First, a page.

The patient monitor 12 may include one or more processors 64 coupled to an internal bus 66 and generally controlling the operations of the patient monitoring system 10. For example, the processor 64 may control the detector array 32 of the patient sensor via the internal bus 66 and control line 60. The illustrated monitor 12 includes random access memory (RAM) 68, read only memory (ROM) 70, control inputs 22, and a display 14 attached to the internal bus 66. In the illustrated embodiment, the signal received from the sensor 14, via signal input line 65, is subsequently passed through an amplifier 72, a low pass filter 74, and an analog-to-digital converter 76 to amplify, filter, and digitize the electrical signals, respectively. The digital signal data may then be stored in a queued serial module (QSM) 78, for later downloading to RAM 68 as the QSM 78 fills up. In other embodiments, there may be multiple parallel paths for separate amplifiers, filters, and A/D converters for multiple light wavelengths or spectra received by different photodetectors 32A-P. The control inputs 22 may also be coupled to the internal bus 66 of the monitor 12 such that monitor parameters set or adjusted using the control inputs 22 may be applied in the operation of the patient monitoring system 10. Additionally, some embodiments of the monitor 12 may also include a network interface card 80, wired or wireless, that may interface with the internal bus 66 of the monitor 12 and allow the transmission of data and/or control signals between a computer network and the monitor 12.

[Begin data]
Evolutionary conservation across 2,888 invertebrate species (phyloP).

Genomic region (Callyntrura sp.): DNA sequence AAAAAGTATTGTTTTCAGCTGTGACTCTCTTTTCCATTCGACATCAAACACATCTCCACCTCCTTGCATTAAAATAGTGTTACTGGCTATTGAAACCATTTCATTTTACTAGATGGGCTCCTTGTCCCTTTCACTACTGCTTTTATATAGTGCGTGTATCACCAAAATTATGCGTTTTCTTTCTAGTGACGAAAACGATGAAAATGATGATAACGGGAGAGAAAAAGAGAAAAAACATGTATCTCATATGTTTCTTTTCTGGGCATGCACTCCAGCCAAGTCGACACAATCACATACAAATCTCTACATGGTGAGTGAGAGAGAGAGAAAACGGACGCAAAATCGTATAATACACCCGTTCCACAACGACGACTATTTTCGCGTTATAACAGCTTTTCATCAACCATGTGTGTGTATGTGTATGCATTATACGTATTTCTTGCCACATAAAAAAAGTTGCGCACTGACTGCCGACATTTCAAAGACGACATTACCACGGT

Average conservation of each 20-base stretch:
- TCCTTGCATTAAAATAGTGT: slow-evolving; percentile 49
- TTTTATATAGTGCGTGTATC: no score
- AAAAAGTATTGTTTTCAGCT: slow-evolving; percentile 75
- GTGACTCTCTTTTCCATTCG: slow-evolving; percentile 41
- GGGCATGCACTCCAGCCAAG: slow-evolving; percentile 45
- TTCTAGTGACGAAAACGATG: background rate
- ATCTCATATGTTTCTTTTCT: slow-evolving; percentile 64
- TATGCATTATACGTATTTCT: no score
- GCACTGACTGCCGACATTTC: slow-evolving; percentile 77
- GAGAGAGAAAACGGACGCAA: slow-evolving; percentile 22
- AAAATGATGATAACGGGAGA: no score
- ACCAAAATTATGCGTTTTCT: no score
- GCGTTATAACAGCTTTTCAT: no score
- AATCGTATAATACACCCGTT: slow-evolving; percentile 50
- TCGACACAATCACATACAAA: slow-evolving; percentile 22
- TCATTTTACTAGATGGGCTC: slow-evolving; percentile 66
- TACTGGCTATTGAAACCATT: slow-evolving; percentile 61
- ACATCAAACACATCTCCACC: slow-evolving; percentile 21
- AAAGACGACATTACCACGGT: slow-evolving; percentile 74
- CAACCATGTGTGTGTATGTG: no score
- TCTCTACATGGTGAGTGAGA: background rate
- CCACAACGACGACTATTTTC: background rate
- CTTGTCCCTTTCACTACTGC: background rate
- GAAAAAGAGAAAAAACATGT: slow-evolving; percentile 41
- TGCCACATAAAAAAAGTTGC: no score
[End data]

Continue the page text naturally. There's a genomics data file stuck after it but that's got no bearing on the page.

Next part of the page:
In an embodiment, based at least in part upon the received signals corresponding to the light received by the detector array 32, the processor 64 may calculate, for example, the oxygen saturation of the patient 104 using various algorithms. These algorithms may use particular coefficients, which may be empirically determined and stored on the sensor 14 or monitor 12. For example, algorithms relating to the distance between the emitter 30 and each photodetector (e.g., 32A-P) may be stored in the monitor (e.g., in ROM 70) or in the sensor (e.g., in the encoder 56) and accessed and operated according to the instructions of the processor 64.